The story of a 7-year-old boy growing up in 1930s Liverpool. Liam\'s father works at the local shipyard, while his mother keeps the household afloat, pinching pennies, yet keeping spirits high. Life takes a terrible turn when the shipyard closes and Dad loses his job. Humiliated by the fact that his teenage daughter, Teresa, must work as a maid in a wealthy Jewish household, and that his eldest son is the family\'s major breadwinner, Dad loses his self-respect and becomes disillusioned. A Jewish pawnbroker buys their family trinkets for cash. Their Jewish landlord harasses them for rent. And Teresa\'s Jewish employer, the owner of the shipyard, is responsible for Dad\'s unemployment. Desperate for someone to blame for his misfortunes, Dad finds comfort and a sense of community with a group of Fascists who encourage him to blame the Jews for all of his troubles. Meanwhile, Teresa and Liam face their own crises of conscience and faith, as their mother hopes that the Church can hold the family together.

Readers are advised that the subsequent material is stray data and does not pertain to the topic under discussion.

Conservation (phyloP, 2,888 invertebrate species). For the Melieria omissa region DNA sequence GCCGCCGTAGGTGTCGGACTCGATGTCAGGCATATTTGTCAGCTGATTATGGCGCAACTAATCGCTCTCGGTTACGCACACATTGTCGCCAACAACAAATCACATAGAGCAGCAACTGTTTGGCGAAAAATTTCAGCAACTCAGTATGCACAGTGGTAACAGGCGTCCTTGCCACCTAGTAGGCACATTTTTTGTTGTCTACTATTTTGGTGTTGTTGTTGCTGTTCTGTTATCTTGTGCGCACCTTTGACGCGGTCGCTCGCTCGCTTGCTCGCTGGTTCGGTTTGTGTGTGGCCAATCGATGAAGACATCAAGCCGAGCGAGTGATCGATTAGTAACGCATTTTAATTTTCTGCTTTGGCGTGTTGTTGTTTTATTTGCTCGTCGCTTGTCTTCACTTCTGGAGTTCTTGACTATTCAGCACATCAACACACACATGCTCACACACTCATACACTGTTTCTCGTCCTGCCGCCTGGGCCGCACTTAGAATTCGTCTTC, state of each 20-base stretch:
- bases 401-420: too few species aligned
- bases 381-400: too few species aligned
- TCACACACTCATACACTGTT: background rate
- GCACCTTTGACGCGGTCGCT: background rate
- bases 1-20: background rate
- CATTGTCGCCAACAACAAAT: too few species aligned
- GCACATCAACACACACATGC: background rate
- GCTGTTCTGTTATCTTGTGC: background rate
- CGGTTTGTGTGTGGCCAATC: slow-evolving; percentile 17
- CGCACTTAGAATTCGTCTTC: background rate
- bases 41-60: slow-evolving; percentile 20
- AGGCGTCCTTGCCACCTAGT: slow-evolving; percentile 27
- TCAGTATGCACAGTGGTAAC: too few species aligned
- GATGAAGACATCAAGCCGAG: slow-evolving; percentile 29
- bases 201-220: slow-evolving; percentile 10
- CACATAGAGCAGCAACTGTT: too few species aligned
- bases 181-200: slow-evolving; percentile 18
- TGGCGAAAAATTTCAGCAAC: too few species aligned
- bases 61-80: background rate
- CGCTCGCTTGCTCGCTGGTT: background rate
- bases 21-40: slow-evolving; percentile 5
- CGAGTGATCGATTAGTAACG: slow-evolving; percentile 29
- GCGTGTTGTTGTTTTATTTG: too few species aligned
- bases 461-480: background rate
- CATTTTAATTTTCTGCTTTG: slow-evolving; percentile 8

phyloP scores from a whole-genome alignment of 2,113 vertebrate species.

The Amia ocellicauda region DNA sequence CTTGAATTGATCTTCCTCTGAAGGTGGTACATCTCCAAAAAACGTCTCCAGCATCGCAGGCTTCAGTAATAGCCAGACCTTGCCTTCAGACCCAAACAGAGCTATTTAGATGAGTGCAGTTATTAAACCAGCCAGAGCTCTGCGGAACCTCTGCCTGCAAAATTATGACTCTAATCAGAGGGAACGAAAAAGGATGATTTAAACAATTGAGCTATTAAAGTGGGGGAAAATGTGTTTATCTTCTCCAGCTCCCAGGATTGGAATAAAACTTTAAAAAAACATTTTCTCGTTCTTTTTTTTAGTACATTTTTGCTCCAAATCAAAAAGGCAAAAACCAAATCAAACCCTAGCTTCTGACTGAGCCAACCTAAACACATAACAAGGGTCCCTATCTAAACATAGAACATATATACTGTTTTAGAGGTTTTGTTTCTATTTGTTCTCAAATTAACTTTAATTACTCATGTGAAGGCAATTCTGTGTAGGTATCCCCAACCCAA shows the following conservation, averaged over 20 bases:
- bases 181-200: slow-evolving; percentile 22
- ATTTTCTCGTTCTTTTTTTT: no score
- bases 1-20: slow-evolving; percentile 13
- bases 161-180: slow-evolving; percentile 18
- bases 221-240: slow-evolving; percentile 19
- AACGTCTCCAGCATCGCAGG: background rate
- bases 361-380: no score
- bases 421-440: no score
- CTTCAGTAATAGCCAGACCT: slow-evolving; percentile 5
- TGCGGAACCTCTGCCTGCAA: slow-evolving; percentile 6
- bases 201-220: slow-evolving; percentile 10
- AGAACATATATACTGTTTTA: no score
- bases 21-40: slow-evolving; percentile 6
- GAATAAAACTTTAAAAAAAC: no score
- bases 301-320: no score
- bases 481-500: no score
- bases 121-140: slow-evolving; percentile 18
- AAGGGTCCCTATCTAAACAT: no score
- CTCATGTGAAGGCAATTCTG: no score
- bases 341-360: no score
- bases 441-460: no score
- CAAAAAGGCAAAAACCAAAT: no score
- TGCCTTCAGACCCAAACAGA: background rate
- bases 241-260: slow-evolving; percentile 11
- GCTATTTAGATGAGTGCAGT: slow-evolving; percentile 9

This film, dated, despondent and pretty much a disaster, plays like a series of nods to other science fiction-horror hybrids.
2016-07-07 | JEANNETTE CATSOULIS | Read the New York Times Review of Cell
Woody Harrelson, who plays a charismatic preacher, delivers a strong performance, but this film is largely characterized by unpersuasive story turns.
2016-06-23 | MANOHLA DARGIS | Read the New York Times Review of The Duel
Lauren Cohan stars in this small-cast thriller, directed by William Brent Bell, which has enough scary moments to satisfy horror fans.
2016-01-22 | NEIL GENZLINGER | Read the New York Times Review of The Boy
Peter Cousens’s film follows two narratives: one set in Virginia and points north in 1856, the other on a trans-Atlantic slave ship in 1748.
2015-06-04 | ANDY WEBSTER | Read the New York Times Review of Freedom
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